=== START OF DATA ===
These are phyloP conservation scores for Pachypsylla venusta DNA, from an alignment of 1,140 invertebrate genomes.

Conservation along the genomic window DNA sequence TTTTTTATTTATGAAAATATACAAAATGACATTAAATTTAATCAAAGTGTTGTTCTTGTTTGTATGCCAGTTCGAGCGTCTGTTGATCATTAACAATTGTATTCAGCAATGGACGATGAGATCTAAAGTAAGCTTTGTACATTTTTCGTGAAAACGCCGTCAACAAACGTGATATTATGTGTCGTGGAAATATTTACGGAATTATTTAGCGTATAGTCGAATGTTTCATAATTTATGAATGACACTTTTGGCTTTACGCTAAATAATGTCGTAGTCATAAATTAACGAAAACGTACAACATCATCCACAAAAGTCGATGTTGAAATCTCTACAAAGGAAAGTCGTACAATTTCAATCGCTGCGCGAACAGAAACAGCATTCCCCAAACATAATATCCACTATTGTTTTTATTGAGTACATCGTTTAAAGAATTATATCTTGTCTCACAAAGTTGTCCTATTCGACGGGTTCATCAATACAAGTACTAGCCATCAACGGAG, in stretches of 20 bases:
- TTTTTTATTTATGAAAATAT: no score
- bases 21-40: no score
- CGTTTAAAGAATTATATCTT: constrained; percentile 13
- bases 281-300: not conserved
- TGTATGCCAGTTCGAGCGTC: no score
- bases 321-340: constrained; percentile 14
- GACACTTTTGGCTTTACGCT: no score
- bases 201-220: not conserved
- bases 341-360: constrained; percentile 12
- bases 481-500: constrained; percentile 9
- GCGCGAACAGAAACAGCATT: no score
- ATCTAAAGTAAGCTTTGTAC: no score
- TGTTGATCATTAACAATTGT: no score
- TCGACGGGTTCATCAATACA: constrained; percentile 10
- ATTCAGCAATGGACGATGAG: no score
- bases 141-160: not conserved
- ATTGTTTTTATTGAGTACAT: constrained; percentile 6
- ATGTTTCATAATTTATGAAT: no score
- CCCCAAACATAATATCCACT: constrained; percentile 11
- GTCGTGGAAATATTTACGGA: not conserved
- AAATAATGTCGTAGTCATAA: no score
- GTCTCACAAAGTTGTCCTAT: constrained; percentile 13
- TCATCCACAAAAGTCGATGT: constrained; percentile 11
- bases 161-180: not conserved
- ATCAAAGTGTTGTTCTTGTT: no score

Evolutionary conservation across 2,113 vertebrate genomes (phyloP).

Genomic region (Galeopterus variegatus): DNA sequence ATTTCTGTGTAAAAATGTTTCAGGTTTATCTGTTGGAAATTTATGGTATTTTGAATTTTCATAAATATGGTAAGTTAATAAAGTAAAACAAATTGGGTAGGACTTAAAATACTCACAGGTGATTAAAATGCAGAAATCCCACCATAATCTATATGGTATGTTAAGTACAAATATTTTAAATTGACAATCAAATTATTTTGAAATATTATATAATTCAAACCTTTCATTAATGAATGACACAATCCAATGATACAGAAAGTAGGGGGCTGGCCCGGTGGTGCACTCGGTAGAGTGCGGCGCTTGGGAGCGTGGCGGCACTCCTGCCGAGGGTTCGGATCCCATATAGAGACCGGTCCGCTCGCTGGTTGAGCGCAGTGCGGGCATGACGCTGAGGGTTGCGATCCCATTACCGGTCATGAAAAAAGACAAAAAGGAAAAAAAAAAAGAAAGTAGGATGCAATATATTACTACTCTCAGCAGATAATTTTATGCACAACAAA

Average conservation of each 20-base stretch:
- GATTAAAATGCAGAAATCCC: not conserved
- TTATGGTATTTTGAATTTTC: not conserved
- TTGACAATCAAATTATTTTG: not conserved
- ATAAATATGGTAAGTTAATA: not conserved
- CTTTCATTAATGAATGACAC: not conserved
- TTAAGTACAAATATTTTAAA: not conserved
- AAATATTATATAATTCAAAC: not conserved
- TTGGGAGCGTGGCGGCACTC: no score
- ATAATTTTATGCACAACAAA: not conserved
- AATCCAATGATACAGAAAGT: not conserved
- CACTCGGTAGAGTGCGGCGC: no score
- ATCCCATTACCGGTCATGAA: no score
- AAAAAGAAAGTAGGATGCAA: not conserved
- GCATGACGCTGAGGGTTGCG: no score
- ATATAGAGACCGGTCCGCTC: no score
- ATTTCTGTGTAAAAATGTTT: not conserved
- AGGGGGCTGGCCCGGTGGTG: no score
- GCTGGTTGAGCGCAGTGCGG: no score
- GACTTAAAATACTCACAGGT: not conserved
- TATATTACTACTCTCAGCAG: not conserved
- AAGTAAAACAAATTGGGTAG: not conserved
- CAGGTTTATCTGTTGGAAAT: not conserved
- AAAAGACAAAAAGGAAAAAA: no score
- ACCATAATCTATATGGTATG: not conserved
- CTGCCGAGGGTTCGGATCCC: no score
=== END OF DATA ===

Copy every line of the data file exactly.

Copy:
These are phyloP conservation scores for Pachypsylla venusta DNA, from an alignment of 1,140 invertebrate genomes.

Conservation along the genomic window DNA sequence TTTTTTATTTATGAAAATATACAAAATGACATTAAATTTAATCAAAGTGTTGTTCTTGTTTGTATGCCAGTTCGAGCGTCTGTTGATCATTAACAATTGTATTCAGCAATGGACGATGAGATCTAAAGTAAGCTTTGTACATTTTTCGTGAAAACGCCGTCAACAAACGTGATATTATGTGTCGTGGAAATATTTACGGAATTATTTAGCGTATAGTCGAATGTTTCATAATTTATGAATGACACTTTTGGCTTTACGCTAAATAATGTCGTAGTCATAAATTAACGAAAACGTACAACATCATCCACAAAAGTCGATGTTGAAATCTCTACAAAGGAAAGTCGTACAATTTCAATCGCTGCGCGAACAGAAACAGCATTCCCCAAACATAATATCCACTATTGTTTTTATTGAGTACATCGTTTAAAGAATTATATCTTGTCTCACAAAGTTGTCCTATTCGACGGGTTCATCAATACAAGTACTAGCCATCAACGGAG, in stretches of 20 bases:
- TTTTTTATTTATGAAAATAT: no score
- bases 21-40: no score
- CGTTTAAAGAATTATATCTT: constrained; percentile 13
- bases 281-300: not conserved
- TGTATGCCAGTTCGAGCGTC: no score
- bases 321-340: constrained; percentile 14
- GACACTTTTGGCTTTACGCT: no score
- bases 201-220: not conserved
- bases 341-360: constrained; percentile 12
- bases 481-500: constrained; percentile 9
- GCGCGAACAGAAACAGCATT: no score
- ATCTAAAGTAAGCTTTGTAC: no score
- TGTTGATCATTAACAATTGT: no score
- TCGACGGGTTCATCAATACA: constrained; percentile 10
- ATTCAGCAATGGACGATGAG: no score
- bases 141-160: not conserved
- ATTGTTTTTATTGAGTACAT: constrained; percentile 6
- ATGTTTCATAATTTATGAAT: no score
- CCCCAAACATAATATCCACT: constrained; percentile 11
- GTCGTGGAAATATTTACGGA: not conserved
- AAATAATGTCGTAGTCATAA: no score
- GTCTCACAAAGTTGTCCTAT: constrained; percentile 13
- TCATCCACAAAAGTCGATGT: constrained; percentile 11
- bases 161-180: not conserved
- ATCAAAGTGTTGTTCTTGTT: no score

Evolutionary conservation across 2,113 vertebrate genomes (phyloP).

Genomic region (Galeopterus variegatus): DNA sequence ATTTCTGTGTAAAAATGTTTCAGGTTTATCTGTTGGAAATTTATGGTATTTTGAATTTTCATAAATATGGTAAGTTAATAAAGTAAAACAAATTGGGTAGGACTTAAAATACTCACAGGTGATTAAAATGCAGAAATCCCACCATAATCTATATGGTATGTTAAGTACAAATATTTTAAATTGACAATCAAATTATTTTGAAATATTATATAATTCAAACCTTTCATTAATGAATGACACAATCCAATGATACAGAAAGTAGGGGGCTGGCCCGGTGGTGCACTCGGTAGAGTGCGGCGCTTGGGAGCGTGGCGGCACTCCTGCCGAGGGTTCGGATCCCATATAGAGACCGGTCCGCTCGCTGGTTGAGCGCAGTGCGGGCATGACGCTGAGGGTTGCGATCCCATTACCGGTCATGAAAAAAGACAAAAAGGAAAAAAAAAAAGAAAGTAGGATGCAATATATTACTACTCTCAGCAGATAATTTTATGCACAACAAA

Average conservation of each 20-base stretch:
- GATTAAAATGCAGAAATCCC: not conserved
- TTATGGTATTTTGAATTTTC: not conserved
- TTGACAATCAAATTATTTTG: not conserved
- ATAAATATGGTAAGTTAATA: not conserved
- CTTTCATTAATGAATGACAC: not conserved
- TTAAGTACAAATATTTTAAA: not conserved
- AAATATTATATAATTCAAAC: not conserved
- TTGGGAGCGTGGCGGCACTC: no score
- ATAATTTTATGCACAACAAA: not conserved
- AATCCAATGATACAGAAAGT: not conserved
- CACTCGGTAGAGTGCGGCGC: no score
- ATCCCATTACCGGTCATGAA: no score
- AAAAAGAAAGTAGGATGCAA: not conserved
- GCATGACGCTGAGGGTTGCG: no score
- ATATAGAGACCGGTCCGCTC: no score
- ATTTCTGTGTAAAAATGTTT: not conserved
- AGGGGGCTGGCCCGGTGGTG: no score
- GCTGGTTGAGCGCAGTGCGG: no score
- GACTTAAAATACTCACAGGT: not conserved
- TATATTACTACTCTCAGCAG: not conserved
- AAGTAAAACAAATTGGGTAG: not conserved
- CAGGTTTATCTGTTGGAAAT: not conserved
- AAAAGACAAAAAGGAAAAAA: no score
- ACCATAATCTATATGGTATG: not conserved
- CTGCCGAGGGTTCGGATCCC: no score